|Papers Reveal Cover up Priest's Sexual Misconduct
By John Maclauchlan
March 29, 2010
An investigation into a defrocked priest who ministered here in South Florida and allegedly preyed on young children from the Mariel boat lift, Nicaragua and El Salvador has reportedly uncovered documents that indicate his actions were acknowledged and covered up by the Vatican.
The documents concern former Father Ernesto Garcia-Rubio who was pastor of "Our Lady of Divine Providence" in Sweetwater in the 1980s. Garcia-Rubio was defrocked in the late 1990s, after he was accused of raping four young boys from Central America.
According to child sexual abuse attorneys Stuart Mermelstein and Jessica Arbour, the documents reveal an international cover up of Garcia-Rubios's pattern of sexual misconduct. The Vatican, Archdiocese of Miami, and Garcia-Rubio's Cuban diocese all reportedly knew he posed a threat to children early in his ministry, yet each entity did nothing to warn the parishioners.
"John Doe 63 has chosen to bring this lawsuit as a John Doe because he is very concerned about his anonymity. He still lives with the shame and the guilt of what father Garcia-Rubio did to him," said Jessica Arbour.
John Doe 63 claims the sexual abuse at the hands of Father Garcia-Rubio took place in the mid 80's, when he was a teenager. Lawyers pointed to new paperwork at a news conference Monday, which they obtained from the Archdiocese of Miami, showing what they claim is years of a cover up.
"He had many friends in high places, and it is apparent. It is those high friends in high places that we now know went out of their way to protect him," said Arbour, referring to decades of memos and letters between high ranking Vatican officials and the officials at the Archdiocese of Miami.
The documents reportedly revealed that Garcia-Rubio was personally known to several Vatican officials and began his career in Miami at the request of the Holy See. Less than five years after he was ordained, the Vatican warned Miami officials that he had been forced to leave Cuba because of sexual misconduct, and it sought assurance that Garcia-Rubio would be protected in Miami.
The first letter, already made public in a previous report, stated: "Father Garcia was forced to leave Cuba because of serious difficulties of a moral nature (homosexuality)."
The term "homosexuality" is a term lawyers say they have found in paperwork to be code for child abuse. "They didn't refer to it as child sex abuse, but rather 'homosexuality, the problem,' or 'an illness,'" said Arbour.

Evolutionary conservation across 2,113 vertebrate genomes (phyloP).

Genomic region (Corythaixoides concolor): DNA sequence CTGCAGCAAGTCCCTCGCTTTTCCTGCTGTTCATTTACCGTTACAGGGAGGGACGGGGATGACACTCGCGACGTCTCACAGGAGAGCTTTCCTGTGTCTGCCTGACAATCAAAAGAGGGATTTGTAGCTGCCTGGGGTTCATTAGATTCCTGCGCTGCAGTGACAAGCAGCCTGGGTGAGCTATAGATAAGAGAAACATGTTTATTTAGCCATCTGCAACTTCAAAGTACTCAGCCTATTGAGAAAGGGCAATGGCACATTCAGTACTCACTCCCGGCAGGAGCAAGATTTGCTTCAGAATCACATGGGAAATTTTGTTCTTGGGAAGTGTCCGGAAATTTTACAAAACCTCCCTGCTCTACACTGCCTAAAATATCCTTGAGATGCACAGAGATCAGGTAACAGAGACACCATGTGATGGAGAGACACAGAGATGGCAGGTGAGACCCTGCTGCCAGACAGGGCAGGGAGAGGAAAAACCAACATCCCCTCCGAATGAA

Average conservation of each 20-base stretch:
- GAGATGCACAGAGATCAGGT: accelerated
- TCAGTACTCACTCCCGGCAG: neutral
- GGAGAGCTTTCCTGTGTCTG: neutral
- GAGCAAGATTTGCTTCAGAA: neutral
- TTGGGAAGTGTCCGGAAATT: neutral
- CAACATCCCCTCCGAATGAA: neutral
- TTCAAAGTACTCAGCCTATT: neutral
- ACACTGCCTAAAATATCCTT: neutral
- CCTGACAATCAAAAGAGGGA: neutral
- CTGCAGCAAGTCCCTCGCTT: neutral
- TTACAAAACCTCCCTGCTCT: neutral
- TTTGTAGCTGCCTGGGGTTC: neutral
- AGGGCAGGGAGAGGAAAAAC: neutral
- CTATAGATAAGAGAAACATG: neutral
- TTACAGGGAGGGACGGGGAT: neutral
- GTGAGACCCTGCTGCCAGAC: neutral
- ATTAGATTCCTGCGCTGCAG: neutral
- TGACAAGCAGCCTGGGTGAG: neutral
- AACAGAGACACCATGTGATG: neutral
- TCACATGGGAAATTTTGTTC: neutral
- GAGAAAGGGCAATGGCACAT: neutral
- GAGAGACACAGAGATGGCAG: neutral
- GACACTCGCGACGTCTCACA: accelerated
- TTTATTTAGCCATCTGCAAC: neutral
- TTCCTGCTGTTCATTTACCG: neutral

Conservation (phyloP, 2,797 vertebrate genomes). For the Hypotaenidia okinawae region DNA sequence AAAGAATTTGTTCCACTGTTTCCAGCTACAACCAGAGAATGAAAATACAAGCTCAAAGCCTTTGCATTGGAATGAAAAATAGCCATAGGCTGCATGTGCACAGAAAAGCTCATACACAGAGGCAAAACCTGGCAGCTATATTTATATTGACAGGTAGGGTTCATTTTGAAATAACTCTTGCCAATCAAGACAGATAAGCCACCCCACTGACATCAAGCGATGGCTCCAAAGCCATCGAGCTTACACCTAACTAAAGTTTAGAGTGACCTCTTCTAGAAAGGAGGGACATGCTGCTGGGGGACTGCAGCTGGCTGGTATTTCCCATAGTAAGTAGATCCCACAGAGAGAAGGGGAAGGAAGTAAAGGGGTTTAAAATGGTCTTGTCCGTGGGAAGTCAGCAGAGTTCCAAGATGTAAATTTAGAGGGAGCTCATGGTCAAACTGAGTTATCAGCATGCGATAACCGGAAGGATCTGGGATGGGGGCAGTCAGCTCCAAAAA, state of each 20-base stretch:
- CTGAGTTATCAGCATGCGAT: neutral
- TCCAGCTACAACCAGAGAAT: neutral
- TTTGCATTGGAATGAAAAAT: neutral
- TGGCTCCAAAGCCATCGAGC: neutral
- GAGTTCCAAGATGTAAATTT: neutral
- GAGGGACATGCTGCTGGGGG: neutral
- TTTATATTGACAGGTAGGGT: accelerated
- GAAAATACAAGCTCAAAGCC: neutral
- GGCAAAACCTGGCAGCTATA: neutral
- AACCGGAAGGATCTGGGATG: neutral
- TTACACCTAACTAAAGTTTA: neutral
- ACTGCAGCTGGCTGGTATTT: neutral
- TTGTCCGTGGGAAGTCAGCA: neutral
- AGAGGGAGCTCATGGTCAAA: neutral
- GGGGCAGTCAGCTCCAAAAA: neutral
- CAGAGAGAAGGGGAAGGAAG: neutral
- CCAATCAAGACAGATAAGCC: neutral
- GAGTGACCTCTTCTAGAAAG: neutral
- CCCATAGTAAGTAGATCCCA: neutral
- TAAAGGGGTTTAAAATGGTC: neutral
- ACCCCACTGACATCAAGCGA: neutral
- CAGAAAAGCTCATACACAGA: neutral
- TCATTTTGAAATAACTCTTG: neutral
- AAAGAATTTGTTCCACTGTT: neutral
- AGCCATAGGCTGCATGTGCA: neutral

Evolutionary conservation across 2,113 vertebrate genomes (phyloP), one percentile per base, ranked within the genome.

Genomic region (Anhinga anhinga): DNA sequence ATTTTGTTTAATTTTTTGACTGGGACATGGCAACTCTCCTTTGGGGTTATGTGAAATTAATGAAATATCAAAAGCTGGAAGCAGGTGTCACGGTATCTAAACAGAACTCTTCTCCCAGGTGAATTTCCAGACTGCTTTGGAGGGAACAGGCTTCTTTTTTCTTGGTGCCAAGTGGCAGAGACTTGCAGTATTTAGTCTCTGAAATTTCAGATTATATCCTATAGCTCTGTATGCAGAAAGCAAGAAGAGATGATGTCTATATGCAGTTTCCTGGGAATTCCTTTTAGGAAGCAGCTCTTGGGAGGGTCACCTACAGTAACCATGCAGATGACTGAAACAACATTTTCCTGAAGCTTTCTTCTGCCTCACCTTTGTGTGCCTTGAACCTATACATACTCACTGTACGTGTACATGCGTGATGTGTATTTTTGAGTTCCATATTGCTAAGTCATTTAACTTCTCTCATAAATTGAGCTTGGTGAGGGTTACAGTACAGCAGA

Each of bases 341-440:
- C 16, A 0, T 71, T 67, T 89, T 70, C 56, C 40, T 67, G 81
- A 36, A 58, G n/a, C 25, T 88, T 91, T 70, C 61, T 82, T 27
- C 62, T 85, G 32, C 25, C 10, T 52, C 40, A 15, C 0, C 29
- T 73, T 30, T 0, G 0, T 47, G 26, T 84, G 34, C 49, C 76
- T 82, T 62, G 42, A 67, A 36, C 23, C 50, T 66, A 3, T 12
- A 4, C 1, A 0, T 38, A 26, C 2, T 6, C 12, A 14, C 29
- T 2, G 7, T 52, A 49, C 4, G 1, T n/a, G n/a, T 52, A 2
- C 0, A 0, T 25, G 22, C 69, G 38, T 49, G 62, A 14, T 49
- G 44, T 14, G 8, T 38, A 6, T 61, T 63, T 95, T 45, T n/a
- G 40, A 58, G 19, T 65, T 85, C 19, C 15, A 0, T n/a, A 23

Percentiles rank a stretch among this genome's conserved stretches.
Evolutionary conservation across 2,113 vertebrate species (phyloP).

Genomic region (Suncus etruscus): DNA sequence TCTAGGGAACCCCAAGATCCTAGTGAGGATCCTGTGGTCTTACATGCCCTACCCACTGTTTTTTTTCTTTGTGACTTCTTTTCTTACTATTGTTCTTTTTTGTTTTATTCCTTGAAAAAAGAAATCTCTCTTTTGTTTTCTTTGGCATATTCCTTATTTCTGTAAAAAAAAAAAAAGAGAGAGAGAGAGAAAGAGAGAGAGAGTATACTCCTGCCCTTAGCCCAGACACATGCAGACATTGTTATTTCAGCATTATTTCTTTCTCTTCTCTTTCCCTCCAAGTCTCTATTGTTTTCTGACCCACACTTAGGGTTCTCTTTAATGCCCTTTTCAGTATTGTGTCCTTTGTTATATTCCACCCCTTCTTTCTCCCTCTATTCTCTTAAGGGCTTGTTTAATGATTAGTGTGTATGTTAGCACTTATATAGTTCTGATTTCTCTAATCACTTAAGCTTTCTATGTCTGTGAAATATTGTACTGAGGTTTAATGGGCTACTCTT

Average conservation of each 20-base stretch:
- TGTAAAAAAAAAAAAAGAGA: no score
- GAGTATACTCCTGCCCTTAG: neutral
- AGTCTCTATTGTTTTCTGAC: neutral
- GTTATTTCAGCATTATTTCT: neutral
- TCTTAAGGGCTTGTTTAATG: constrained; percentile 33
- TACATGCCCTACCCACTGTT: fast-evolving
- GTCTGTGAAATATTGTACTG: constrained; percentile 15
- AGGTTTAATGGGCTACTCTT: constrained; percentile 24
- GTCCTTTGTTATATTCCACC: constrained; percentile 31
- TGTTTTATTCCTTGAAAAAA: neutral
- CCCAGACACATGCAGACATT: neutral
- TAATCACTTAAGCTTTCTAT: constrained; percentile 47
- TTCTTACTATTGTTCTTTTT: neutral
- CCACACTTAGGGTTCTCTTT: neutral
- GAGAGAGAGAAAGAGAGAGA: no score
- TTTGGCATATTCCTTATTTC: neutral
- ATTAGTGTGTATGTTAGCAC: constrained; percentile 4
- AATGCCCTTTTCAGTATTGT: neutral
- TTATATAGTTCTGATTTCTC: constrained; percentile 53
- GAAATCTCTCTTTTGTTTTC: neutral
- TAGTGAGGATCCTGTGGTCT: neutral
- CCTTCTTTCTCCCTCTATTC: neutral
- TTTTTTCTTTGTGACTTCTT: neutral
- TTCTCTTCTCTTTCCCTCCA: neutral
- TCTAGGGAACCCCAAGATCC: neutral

In another letter, the Archbishop of Miami in 1968 responded to the claim of "homosexuality" stating: "I assure you that I will do what I can in every way to protect him."
It is that verbiage that lawyers for the alleged victim say is alarming.
"Not once did either of the officials in the Archdiocese of Miami mention that is was necessary to protect children," said Arbour.
In the 1980s, allegations of sexual abuse were made by multiple children, yet Miami Archbishop Edward McCarthy allowed Garcia-Rubio to continue in ministry throughout Central and South America. In 2004 the Archdiocese of Miami agreed to pay $3.4 million to settle almost two dozen lawsuits against various priests including Garcia-Rubio.
"It is causing us serious concern today because we know there have been many of victims of father Garcia that have come forward and a lot more that have not," said Arbour.
The Archdiocese of Miami issued a statement saying the following:
"The Catholic Bishops in the United States addressed the issue of sexual abuse with its charter promulgated in 2002 and continue to be diligent in its promise to "Protecting God's Children." The response to the victims of abuse has been pastoral and the abusers subject to civil and canon laws.
While the focus of Mr. Mermelstein's press conference dealt with the involvement of the Vatican and Mr. Garcia-Rubio, what was not understood by this attorney is that correspondence with the Church in Cuba always took place and continues to do so through a representative of the Vatican, an Apostolic Delegate, now known as the Apostolic Nuncio. This type of communication is not unique, but necessary, with countries under political suppression.
As always, the Catholic Church's concerns are for the victims and a prevailing sense of justice. In addition, over these past eight years, it has been forthcoming and taken steps to keep our children safe through training and background screenings."
As for father Garcia Rubio, he is no longer a priest. Garcia Rubio asked to leave the church to get married about ten years ago.
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